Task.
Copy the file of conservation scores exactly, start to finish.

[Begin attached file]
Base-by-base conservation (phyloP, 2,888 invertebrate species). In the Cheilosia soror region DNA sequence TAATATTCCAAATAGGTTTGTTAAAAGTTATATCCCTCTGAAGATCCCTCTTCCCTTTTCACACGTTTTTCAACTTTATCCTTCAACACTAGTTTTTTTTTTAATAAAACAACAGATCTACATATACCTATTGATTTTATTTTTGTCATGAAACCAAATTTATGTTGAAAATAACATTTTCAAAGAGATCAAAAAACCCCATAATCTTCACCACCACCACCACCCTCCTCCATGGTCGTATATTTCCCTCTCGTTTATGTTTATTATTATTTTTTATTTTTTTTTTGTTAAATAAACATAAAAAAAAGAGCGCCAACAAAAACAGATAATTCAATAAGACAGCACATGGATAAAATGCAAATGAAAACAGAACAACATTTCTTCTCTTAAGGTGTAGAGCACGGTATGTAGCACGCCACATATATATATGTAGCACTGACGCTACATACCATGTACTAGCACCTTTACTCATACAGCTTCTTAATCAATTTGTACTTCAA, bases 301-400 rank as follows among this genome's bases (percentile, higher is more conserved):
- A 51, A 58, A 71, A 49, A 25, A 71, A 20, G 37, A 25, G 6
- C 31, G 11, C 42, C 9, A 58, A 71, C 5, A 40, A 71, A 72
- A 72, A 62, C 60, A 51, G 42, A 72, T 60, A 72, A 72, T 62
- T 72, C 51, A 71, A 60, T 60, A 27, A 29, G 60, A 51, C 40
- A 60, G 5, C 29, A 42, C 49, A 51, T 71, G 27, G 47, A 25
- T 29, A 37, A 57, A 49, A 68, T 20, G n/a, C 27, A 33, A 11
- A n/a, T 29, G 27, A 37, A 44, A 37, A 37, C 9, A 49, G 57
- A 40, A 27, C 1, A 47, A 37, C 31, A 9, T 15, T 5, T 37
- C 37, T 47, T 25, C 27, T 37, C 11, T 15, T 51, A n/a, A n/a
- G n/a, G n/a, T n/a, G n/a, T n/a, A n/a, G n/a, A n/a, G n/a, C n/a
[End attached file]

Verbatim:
Base-by-base conservation (phyloP, 2,888 invertebrate species). In the Cheilosia soror region DNA sequence TAATATTCCAAATAGGTTTGTTAAAAGTTATATCCCTCTGAAGATCCCTCTTCCCTTTTCACACGTTTTTCAACTTTATCCTTCAACACTAGTTTTTTTTTTAATAAAACAACAGATCTACATATACCTATTGATTTTATTTTTGTCATGAAACCAAATTTATGTTGAAAATAACATTTTCAAAGAGATCAAAAAACCCCATAATCTTCACCACCACCACCACCCTCCTCCATGGTCGTATATTTCCCTCTCGTTTATGTTTATTATTATTTTTTATTTTTTTTTTGTTAAATAAACATAAAAAAAAGAGCGCCAACAAAAACAGATAATTCAATAAGACAGCACATGGATAAAATGCAAATGAAAACAGAACAACATTTCTTCTCTTAAGGTGTAGAGCACGGTATGTAGCACGCCACATATATATATGTAGCACTGACGCTACATACCATGTACTAGCACCTTTACTCATACAGCTTCTTAATCAATTTGTACTTCAA, bases 301-400 rank as follows among this genome's bases (percentile, higher is more conserved):
- A 51, A 58, A 71, A 49, A 25, A 71, A 20, G 37, A 25, G 6
- C 31, G 11, C 42, C 9, A 58, A 71, C 5, A 40, A 71, A 72
- A 72, A 62, C 60, A 51, G 42, A 72, T 60, A 72, A 72, T 62
- T 72, C 51, A 71, A 60, T 60, A 27, A 29, G 60, A 51, C 40
- A 60, G 5, C 29, A 42, C 49, A 51, T 71, G 27, G 47, A 25
- T 29, A 37, A 57, A 49, A 68, T 20, G n/a, C 27, A 33, A 11
- A n/a, T 29, G 27, A 37, A 44, A 37, A 37, C 9, A 49, G 57
- A 40, A 27, C 1, A 47, A 37, C 31, A 9, T 15, T 5, T 37
- C 37, T 47, T 25, C 27, T 37, C 11, T 15, T 51, A n/a, A n/a
- G n/a, G n/a, T n/a, G n/a, T n/a, A n/a, G n/a, A n/a, G n/a, C n/a